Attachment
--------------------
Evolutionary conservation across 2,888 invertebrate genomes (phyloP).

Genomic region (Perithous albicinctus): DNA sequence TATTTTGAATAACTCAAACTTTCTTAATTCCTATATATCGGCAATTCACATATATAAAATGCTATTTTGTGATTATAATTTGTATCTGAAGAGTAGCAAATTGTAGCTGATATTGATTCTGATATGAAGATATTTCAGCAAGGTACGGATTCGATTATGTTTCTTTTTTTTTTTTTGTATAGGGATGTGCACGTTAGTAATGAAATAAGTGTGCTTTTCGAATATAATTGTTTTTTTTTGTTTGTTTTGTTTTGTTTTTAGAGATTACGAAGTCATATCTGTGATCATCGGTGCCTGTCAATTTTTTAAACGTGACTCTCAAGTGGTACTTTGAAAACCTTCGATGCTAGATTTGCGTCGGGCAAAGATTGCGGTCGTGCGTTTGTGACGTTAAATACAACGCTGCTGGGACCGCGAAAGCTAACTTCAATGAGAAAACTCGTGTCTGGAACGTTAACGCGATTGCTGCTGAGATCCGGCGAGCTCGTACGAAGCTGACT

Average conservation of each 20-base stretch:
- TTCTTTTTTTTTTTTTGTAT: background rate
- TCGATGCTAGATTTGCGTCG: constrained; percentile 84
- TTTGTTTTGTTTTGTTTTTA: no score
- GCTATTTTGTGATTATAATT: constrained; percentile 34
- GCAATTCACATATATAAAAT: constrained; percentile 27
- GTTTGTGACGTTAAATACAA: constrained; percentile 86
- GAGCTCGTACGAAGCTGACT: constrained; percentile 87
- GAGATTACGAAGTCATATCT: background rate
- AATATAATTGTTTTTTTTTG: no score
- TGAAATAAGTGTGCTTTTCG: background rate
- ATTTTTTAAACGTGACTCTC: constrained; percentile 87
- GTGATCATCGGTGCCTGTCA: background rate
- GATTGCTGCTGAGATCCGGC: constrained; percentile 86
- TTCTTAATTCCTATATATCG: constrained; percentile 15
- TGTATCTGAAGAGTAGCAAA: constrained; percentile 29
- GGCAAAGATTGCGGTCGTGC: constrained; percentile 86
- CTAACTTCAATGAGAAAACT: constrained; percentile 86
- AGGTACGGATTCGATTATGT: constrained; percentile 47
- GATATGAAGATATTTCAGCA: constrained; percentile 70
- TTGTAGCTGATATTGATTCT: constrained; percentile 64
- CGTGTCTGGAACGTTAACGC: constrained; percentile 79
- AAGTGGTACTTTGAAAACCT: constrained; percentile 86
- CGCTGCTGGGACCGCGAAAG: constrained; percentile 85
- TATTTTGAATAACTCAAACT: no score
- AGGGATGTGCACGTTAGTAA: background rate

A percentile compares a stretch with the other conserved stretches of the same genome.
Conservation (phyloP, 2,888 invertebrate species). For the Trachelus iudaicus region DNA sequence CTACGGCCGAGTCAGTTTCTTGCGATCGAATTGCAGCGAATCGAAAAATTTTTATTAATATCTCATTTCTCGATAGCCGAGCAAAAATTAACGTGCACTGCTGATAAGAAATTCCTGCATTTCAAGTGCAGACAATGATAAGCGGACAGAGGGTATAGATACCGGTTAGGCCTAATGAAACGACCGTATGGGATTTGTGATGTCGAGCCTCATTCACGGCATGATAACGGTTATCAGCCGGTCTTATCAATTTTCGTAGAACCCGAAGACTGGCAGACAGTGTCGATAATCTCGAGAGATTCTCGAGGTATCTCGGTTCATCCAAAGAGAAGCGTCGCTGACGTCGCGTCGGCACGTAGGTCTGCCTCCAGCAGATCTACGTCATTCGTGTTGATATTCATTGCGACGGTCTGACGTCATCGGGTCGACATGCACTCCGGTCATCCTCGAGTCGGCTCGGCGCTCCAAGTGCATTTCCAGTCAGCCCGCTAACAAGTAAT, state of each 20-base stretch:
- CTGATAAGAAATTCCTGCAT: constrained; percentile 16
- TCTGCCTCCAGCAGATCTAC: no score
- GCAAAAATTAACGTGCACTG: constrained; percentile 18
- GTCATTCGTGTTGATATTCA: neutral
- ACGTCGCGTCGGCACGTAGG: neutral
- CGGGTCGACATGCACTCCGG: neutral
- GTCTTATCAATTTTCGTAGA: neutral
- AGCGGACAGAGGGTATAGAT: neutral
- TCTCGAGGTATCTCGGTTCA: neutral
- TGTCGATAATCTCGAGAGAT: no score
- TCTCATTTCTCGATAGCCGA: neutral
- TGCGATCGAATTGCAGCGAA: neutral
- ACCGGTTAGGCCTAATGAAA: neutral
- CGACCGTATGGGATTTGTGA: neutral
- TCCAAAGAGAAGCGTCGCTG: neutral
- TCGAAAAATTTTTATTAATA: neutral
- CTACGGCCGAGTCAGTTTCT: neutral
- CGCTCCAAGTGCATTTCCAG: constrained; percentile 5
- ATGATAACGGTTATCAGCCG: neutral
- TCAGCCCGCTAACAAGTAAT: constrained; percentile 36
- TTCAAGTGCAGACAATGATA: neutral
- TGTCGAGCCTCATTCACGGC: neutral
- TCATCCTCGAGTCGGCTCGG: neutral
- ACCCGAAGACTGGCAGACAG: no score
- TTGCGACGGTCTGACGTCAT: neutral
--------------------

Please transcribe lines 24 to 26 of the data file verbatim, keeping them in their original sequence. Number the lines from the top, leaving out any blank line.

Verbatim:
- CGTGTCTGGAACGTTAACGC: constrained; percentile 79
- AAGTGGTACTTTGAAAACCT: constrained; percentile 86
- CGCTGCTGGGACCGCGAAAG: constrained; percentile 85